A “BEAUTIFUL” carer died from a blood clot caused by the contraceptive pill after two years without a check-up, her heartbroken parents have revealed.
Riszka Szymkowska, 22, died unexpectedly at her home in Walsall, West Mids., last year after complaining she felt unwell.
The support worker, who “absolutely loved her job” and would “do anything for anybody,” had been put on the ‘Lucette’ pill – a combined contraceptive pill – two years earlier.
Riszka's mum Melania Hadley, 51, and step dad Paul Hadley, 55, now want to raise awareness for other women who may be at risk.
Riszka had complained of back pain in the weeks up to her death and on April 5 last year, she went to bed telling her partner Craig she felt unwell.
Step dad Paul, who saw Riszka as his own, explained: “It was about 10.40pm when Craig went to check on her. He went upstairs and she was on the floor.”
An inquest revealed Riszka had died as a result of a blood clot caused by the pill.
She had been given the medication to regulate her periods, after being diagnosed with polycycstic ovaries.
Medics had advised her to come back for check-ups, but when no appointments were available, they continued to give her the medication.
“Her last contact with a doctor was a phone consultation because of Covid,” Paul explained.
“So she hadn’t had her blood pressure taken or her weight checked in two years. They just kept giving her the pill.
“From what we can gather, this blood clot was on her leg and it just travelled to her heart and killed her.”
Riszka’s death came during the peak of the first Covid lockdown, meaning she had not been able to hug mum Melania or Paul for a month before she died.
“She took the lockdown very seriously because of her work and the last time I hugged her was on Mother’s day,” Melania explained.
“She was the most loving, caring, daughter. I miss her so much everyday.
“Nothing was ever too much for her. She was always there for us.”
Last week, it was revealed women will be able to buy the Progestogen-only pill at the pharmacy under radical plans to boost access – something Paul hopes customers will not rush into.
The loving dad, whose own daughter Samantha was best friends with Riszka, said: “I’m not saying the pill is wrong – it’s a great thing. But it must be the right one with the right checks and everything in line.
What are the different types of pills and what are the risks?
Dr Sarah Welsh explains the differences and the risks with the two main categories of pills.
There are two main categories of pill, combined oestrogen and progesterone, two main female hormones and the progesterone only pill.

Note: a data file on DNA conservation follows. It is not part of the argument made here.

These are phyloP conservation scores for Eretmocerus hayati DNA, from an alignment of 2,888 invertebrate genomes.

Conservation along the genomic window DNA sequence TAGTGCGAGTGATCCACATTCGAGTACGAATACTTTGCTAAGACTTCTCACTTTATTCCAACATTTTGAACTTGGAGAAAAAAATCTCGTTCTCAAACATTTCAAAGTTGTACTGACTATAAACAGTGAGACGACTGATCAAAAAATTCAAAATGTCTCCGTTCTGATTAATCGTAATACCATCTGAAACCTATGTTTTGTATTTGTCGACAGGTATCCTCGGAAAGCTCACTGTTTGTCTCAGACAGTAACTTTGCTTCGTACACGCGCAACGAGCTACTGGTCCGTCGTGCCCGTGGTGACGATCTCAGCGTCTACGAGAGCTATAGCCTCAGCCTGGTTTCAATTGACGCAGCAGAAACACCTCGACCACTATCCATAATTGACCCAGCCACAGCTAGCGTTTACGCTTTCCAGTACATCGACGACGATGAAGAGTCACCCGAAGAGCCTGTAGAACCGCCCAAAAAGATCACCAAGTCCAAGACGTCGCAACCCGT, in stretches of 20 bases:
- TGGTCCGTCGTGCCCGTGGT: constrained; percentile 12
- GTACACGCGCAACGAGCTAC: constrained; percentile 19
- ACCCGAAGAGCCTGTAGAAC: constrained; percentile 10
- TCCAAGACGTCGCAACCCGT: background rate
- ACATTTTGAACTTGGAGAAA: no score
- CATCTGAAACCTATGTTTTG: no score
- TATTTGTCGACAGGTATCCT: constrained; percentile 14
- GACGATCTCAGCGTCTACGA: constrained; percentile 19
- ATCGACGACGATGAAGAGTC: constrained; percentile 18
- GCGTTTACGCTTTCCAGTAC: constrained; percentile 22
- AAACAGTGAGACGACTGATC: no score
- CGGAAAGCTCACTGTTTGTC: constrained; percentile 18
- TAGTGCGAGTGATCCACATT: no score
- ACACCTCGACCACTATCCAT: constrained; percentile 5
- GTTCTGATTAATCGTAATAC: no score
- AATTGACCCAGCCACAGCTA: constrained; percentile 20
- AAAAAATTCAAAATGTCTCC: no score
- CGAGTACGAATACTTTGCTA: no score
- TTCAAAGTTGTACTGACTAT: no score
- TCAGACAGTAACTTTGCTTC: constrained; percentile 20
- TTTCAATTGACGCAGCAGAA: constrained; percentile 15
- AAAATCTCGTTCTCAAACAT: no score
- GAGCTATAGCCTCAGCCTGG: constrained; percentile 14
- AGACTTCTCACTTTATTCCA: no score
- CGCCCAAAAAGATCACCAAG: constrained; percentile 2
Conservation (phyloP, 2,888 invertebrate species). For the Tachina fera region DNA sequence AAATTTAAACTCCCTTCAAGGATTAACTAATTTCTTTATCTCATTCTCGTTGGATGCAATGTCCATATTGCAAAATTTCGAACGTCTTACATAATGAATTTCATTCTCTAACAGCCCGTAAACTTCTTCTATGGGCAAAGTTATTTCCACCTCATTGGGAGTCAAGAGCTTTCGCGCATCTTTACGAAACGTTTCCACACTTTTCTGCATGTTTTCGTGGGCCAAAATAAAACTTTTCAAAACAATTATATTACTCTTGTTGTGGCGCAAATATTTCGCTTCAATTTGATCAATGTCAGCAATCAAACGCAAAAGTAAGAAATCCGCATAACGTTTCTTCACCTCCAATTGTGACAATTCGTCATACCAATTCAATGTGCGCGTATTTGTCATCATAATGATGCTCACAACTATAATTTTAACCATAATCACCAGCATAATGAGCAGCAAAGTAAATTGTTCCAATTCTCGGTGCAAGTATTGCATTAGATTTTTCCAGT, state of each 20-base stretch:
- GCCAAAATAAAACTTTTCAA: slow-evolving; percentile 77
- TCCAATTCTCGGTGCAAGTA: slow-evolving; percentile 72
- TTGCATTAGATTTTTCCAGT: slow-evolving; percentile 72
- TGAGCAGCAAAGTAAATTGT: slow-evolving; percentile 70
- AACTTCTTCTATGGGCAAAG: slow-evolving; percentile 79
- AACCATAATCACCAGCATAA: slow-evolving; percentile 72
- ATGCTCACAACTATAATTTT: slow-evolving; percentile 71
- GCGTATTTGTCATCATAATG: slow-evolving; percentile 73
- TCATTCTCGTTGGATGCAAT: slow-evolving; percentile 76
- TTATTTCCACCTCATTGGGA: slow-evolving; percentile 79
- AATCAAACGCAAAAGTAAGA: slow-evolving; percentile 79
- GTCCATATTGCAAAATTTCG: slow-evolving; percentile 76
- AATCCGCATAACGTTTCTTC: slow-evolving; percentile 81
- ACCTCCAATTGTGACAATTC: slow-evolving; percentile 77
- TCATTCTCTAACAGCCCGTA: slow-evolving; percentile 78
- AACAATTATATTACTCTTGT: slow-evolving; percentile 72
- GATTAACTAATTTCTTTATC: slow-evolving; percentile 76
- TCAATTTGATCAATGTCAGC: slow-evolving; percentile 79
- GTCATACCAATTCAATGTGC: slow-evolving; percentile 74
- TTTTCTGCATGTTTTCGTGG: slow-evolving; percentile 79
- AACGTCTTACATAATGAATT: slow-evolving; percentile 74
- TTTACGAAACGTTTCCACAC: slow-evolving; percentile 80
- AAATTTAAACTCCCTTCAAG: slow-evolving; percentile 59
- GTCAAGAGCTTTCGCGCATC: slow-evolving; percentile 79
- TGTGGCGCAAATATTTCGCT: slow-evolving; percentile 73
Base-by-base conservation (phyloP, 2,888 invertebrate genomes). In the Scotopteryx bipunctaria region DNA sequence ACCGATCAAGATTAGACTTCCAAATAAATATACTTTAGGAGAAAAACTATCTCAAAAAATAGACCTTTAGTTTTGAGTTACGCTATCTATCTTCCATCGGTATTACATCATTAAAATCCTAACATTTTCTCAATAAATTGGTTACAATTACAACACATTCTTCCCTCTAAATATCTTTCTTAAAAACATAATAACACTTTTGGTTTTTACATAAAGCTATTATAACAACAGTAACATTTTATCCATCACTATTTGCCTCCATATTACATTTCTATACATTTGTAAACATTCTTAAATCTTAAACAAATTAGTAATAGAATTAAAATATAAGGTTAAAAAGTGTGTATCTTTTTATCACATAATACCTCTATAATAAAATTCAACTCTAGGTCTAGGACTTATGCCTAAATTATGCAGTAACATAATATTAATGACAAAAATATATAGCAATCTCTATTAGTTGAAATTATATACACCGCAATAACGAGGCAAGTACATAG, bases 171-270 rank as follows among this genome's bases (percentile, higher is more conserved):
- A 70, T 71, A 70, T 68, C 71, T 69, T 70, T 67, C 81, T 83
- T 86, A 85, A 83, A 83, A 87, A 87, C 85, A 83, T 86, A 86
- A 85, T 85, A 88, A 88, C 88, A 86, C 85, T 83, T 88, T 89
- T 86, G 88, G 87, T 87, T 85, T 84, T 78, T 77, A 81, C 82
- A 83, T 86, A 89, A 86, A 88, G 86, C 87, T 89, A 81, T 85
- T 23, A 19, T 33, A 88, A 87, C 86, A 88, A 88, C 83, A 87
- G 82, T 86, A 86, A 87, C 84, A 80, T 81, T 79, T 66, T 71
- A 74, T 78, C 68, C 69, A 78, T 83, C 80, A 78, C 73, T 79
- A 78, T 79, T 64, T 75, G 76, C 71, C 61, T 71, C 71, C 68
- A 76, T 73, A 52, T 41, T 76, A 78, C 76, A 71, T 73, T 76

Dr Sarah says the things health pracitioners worry about with the combined pill are:
- blood clots
- blood pressure
"Deep vein thrombosis can start in the legs and move up and could lead to a heart attack or stroke. When doctors prescribe these that’s why we ask about family history and blood pressure, but in the grand scheme of things it’s a small risk".
With the progesterone only pill Dr Sarah says there are fewer risks.
"They can create small cysts on your ovaries. But it’s important to note that there are lots of studies into taking pills and risks of cancer, breast cancer ect, some are higher risk.
"Some studies say there is a risk, but the National Cancer Institute said that these risks will go back to normal after you have stopped taking the pill for 10 years.
"The final risk is that if you fall pregnant there is a higher risk of ectopic pregnancy"
If you are on the pill, aim to get checked by your nurse or doctor at least every 12 months to ensure any problems are caught in advance.
It may be as simple as changing the pill you are on or opting for a new method of contraception.
Of the combined pill, he said: “It can be extremely dangerous. Riszka was 22, she had the rest of her life to live in front of her. She was beautiful, such a caring person. She would do anything for anybody.”
To women getting the pill, he added: “Definitely have your blood pressure checked, have your weight checked and go back in six months.
“If anything changes, or you get pains in your legs, pains in your back, go and get checked. We’ve heard of so many different symptoms. It could kill you.”
The Clinical Commissioning Group responsible for Riszka's medical treatment has since worked with Paul and Melania to implement a new practice whereby women will not be given the pill unless they have had a check-up in the last 12 months.
The parents have been grateful for their support and hope this can be taken nationwide.
“If this can stop one more family going through what we’ve been through it will be a result,” Paul said.
“We would like this practice of 12 month check ups put into law across the country, it would be a legacy for our beautiful baby girl.”
Sexual health charity Brook said: “There is a very small risk of blood clots when taking combined hormonal contraception and risk assessments are carried out by a medical professional to ensure any risk is further minimised.
"If combined hormonal contraception is not suitable then a different method will be suggested.
“If you are taking the combined contraceptive pill but are worried about blood clots, it is important that you do not stop taking the pill as this may lead to an unplanned pregnancy. Instead, speak to your healthcare provider who can offer advice."
Are you at risk of a blood clot?
The NHS states there are a number of factors that could put you at risk of a blood clot.
- staying in or having recently left hospital – especially if you can't move around much (like after an operation)
- being overweight
- using combined hormonal contraception such as the combined pill, contraceptive patch or vaginal ring
- having had a blood clot before
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